• Physical Medicine – includes hydrotherapy (bollocks) and naturopathic manipulation (almost certainly bollocks)
  • Health Psychology and Lifestyle Counselling – not much to say here, other than presumably the counseling includes guidance in applying the other 5 modalities.

Take Away: any good done by the science courses in the biomedical track is completely undone by training in naturopathic modalities. If there’s a pseudoscientific treatment out there, it’s probably taught at the CCNM.

The Statutory Whitewash

Even if we accept the basic notion that natural treatments are somehow better than other medical treatments, the presence of homeopathy, detoxification, and energy therapies in the Canadian College of Naturopathic Medicine’s curriculum is a healthcare travesty. Though CCNM’s ND program is structurally modeled after Canadian MD programs, its substance is so divorced from reality as to render its graduates incapable of science-based practice. That they’re allowed to call themselves doctors is a testament to a flawed regulatory structure, not the training standards of the profession.

7 Responses to “Naturopath Education: Still Replete With Bollocks”

  1. And what are you going to do about it?
    We have just lost a court case about the wrong use of titles by a chiropractor. How can patients know if the person in front of them is a real MD or a ND?

    • Erik Davis says:

      Catherine, what case are you referring to?

      An ND can’t call themselves an MD, and I haven’t seen any trying to do so…they’re typically proud of the distinction.

  2. Dave Bailey says:

    “Still, it sets a bar grounded in science, and that’s a good thing.”

    Obviously not good enough to steer them away from their career choice. Perhaps, in the courses mentioned, there should be a greater emphasis on things that would highlight the flaws in alt-med. Maybe even an all-out attack.

  3. Gary says:

    What’s “two years of clinical practice”? Just watching an ND “treat” “customers” (elsewhere called “patients”)?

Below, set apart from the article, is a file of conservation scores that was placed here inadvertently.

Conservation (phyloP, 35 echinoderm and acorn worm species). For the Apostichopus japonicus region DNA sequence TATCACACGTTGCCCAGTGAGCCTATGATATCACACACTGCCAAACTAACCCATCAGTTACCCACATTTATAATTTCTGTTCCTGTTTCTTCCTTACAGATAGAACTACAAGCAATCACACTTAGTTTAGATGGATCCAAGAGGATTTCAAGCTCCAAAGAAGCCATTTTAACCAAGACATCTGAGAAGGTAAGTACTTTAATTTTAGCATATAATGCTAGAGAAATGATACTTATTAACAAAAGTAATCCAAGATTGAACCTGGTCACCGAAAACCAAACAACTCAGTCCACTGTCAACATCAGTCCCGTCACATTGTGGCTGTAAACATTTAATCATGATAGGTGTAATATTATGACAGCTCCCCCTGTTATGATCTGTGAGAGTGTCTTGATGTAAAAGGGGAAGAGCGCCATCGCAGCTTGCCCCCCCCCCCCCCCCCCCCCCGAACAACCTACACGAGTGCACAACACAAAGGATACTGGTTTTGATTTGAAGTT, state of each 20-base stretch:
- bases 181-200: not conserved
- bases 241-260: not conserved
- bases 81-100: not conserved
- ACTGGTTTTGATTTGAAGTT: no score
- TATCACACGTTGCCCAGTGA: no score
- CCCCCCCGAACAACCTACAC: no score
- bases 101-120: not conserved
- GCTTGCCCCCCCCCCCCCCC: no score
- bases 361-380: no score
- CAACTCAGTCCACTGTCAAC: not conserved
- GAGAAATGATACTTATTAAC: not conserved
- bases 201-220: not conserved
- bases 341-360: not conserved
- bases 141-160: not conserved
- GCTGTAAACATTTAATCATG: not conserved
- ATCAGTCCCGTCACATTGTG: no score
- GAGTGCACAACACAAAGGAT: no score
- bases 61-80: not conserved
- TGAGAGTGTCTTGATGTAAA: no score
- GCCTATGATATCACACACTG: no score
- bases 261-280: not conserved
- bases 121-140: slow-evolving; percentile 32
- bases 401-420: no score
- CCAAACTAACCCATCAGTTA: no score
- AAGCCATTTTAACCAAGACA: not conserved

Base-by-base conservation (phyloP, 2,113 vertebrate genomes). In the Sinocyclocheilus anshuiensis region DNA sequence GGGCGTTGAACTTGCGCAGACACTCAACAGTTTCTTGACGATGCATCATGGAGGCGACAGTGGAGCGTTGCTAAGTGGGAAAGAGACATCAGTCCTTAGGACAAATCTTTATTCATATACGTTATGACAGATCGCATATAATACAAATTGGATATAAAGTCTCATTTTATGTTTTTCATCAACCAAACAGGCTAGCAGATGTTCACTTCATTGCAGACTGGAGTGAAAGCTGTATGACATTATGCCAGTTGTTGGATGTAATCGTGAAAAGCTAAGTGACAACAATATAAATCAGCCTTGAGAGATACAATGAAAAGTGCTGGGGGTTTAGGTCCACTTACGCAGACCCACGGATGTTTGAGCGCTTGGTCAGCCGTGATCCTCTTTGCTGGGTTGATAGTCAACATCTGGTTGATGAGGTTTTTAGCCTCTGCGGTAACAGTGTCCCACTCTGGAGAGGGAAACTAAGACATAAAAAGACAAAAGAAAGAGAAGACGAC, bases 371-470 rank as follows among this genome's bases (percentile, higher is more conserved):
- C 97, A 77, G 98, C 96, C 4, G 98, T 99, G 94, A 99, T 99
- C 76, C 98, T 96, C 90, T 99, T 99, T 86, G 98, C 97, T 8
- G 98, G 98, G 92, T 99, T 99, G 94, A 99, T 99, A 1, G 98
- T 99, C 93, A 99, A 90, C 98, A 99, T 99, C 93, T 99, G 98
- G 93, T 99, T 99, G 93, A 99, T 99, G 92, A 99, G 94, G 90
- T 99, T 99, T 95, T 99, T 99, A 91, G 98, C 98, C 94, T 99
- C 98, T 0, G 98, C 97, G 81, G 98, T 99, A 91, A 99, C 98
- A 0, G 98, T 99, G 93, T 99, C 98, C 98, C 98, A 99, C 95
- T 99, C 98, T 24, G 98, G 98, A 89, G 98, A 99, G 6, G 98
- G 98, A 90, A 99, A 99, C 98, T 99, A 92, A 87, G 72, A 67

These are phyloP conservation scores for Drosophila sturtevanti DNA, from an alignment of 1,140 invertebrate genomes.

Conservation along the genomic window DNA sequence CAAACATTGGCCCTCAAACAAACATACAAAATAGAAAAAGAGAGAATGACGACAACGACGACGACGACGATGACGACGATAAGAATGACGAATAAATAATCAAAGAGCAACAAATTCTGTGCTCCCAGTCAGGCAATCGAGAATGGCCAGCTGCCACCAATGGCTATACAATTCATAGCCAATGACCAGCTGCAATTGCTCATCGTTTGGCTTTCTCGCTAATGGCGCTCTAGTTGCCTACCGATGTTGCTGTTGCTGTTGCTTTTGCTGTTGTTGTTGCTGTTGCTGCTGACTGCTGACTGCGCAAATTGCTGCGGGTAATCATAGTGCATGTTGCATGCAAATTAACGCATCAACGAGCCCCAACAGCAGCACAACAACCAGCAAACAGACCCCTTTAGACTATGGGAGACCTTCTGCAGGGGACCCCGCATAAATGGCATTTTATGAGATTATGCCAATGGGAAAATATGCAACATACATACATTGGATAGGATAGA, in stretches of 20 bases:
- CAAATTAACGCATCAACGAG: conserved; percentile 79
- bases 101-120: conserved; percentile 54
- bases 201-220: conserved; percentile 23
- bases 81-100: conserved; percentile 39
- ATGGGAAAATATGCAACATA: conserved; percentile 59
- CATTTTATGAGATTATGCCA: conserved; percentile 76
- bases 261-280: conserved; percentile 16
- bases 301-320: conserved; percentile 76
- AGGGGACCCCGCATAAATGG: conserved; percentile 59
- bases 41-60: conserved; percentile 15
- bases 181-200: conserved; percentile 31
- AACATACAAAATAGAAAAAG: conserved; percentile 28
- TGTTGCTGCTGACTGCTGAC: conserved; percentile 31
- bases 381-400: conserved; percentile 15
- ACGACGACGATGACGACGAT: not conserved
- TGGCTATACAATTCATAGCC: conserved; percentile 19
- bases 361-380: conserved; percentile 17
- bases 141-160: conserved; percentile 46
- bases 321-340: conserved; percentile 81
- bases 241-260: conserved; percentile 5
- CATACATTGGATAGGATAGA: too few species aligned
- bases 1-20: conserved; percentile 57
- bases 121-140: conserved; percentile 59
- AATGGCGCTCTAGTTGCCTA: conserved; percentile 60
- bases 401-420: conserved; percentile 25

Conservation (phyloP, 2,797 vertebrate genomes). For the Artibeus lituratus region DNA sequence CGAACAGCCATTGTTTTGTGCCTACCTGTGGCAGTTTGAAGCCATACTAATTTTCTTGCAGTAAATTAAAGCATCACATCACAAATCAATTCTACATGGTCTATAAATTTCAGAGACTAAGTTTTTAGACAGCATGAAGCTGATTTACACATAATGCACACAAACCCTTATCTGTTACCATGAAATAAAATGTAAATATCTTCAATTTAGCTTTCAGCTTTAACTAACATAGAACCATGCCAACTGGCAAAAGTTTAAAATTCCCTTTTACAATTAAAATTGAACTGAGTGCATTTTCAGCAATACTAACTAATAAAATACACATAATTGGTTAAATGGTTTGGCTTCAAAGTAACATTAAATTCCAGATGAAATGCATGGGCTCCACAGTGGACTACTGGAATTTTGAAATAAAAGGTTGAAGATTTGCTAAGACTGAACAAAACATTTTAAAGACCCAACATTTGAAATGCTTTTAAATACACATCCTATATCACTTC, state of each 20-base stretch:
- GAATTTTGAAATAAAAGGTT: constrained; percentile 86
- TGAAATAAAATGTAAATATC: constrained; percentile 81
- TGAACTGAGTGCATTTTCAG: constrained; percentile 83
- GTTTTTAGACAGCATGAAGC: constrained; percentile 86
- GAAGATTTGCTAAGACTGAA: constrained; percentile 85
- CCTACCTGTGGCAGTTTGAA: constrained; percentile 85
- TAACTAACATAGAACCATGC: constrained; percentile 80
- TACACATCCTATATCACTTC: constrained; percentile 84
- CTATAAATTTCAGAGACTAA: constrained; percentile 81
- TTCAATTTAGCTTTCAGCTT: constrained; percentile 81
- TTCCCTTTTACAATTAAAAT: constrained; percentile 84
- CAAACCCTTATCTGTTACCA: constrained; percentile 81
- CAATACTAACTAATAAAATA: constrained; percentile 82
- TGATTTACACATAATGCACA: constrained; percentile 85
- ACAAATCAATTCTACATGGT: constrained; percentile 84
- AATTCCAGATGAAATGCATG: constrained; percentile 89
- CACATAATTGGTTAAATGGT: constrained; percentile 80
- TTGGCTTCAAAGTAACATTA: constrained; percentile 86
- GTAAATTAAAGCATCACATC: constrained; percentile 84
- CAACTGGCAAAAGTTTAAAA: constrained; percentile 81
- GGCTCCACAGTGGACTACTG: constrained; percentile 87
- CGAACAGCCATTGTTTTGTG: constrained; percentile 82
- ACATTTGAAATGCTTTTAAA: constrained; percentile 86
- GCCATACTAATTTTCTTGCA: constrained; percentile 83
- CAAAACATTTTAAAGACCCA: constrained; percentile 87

• Erik Davis says:

      They typically work in clinics like the one in the ad above, which is run by CCNM. Could be quite rigorous for all I know, but as those clinics practice naturopathic nonsense, it hardly matters.

  4. Jeremy Chunick says:


    I come here infrequently to check out the articles and this is the first time I’ve posted. It just so happens that I had recently checked out the CCNM website when my brother told me he had sent his daughter to see a naturopath. I wanted to show him the kind of crap they peddle and I ended up finding this gem on their website under RESEARCH.

    The slide show presentation shows a study they did titled, “Naturopathic Treatment for the Prevention of Cardiovascular Disease: A Randomized Pragmatic Trial”. They claim to have worked with Canada Post, who employs about 72,000 employees, but ended up screening just 1125 CUPW member of which only 246 participants were chosen. These participants had the highest relative risk of cardiovascular disease (CVD).

    Right off the bat I have a problem with this. You see, if these people are at the one extreme end then it stands to reason that any change will likely be in the positive direction (ie. an improvement).

    If you go on to read what they consider Naturopathic Interventions, you would possibly be surprised – or not – to find out that they include things like eating raw almonds, fruits and vegetables, and fish; taking supplements such as fish oil, plant sterols, fibre, cinnamon and CoQ10; and also doing a combination of breathing exercises, aerobic and resistance exercises, and weight loss counselling. I don’t know about you, but the last time I checked eating healthy, exercising and losing weight were not exactly what I would call alternative therapies/medicine. I thought that stuff was firmly grounded in science and “western” medicine.

    So, it comes as no surprise that there were positive results for the “Naturopathic Interventions” working better than just the “usual care” alone. By “usual care” I assume they meant going to the doctor and taking their medication which probably involved either cholesterol pills, blood pressure pills or a combination of both.

    It’s funny that my doctor, who is just a plain old regular MD, has suggested on many visits that I lose weight, eat healthier and exercise more in order to help reduce my blood pressure and cholesterol more than just my medication does alone. Hmmmm… I wonder if he’s getting these pearls of wisdom from those amazingly insightful naturopaths and their special naturopathic interventions?


  • Erik Davis

    Erik is a technology professional based in Toronto, focused on the intersection of the internet and the traditional media and telecommunications sectors. A reluctant blogger, he was inspired by the great work Skeptic North has done to combat misinformation and shoddy science reporting in the Canadian media, and in the public at large. Erik has a particular interest in critical reasoning, and in understanding why there’s so little of it in the public discourse. You can follow Erik's occasional 140 character musings @erikjdavis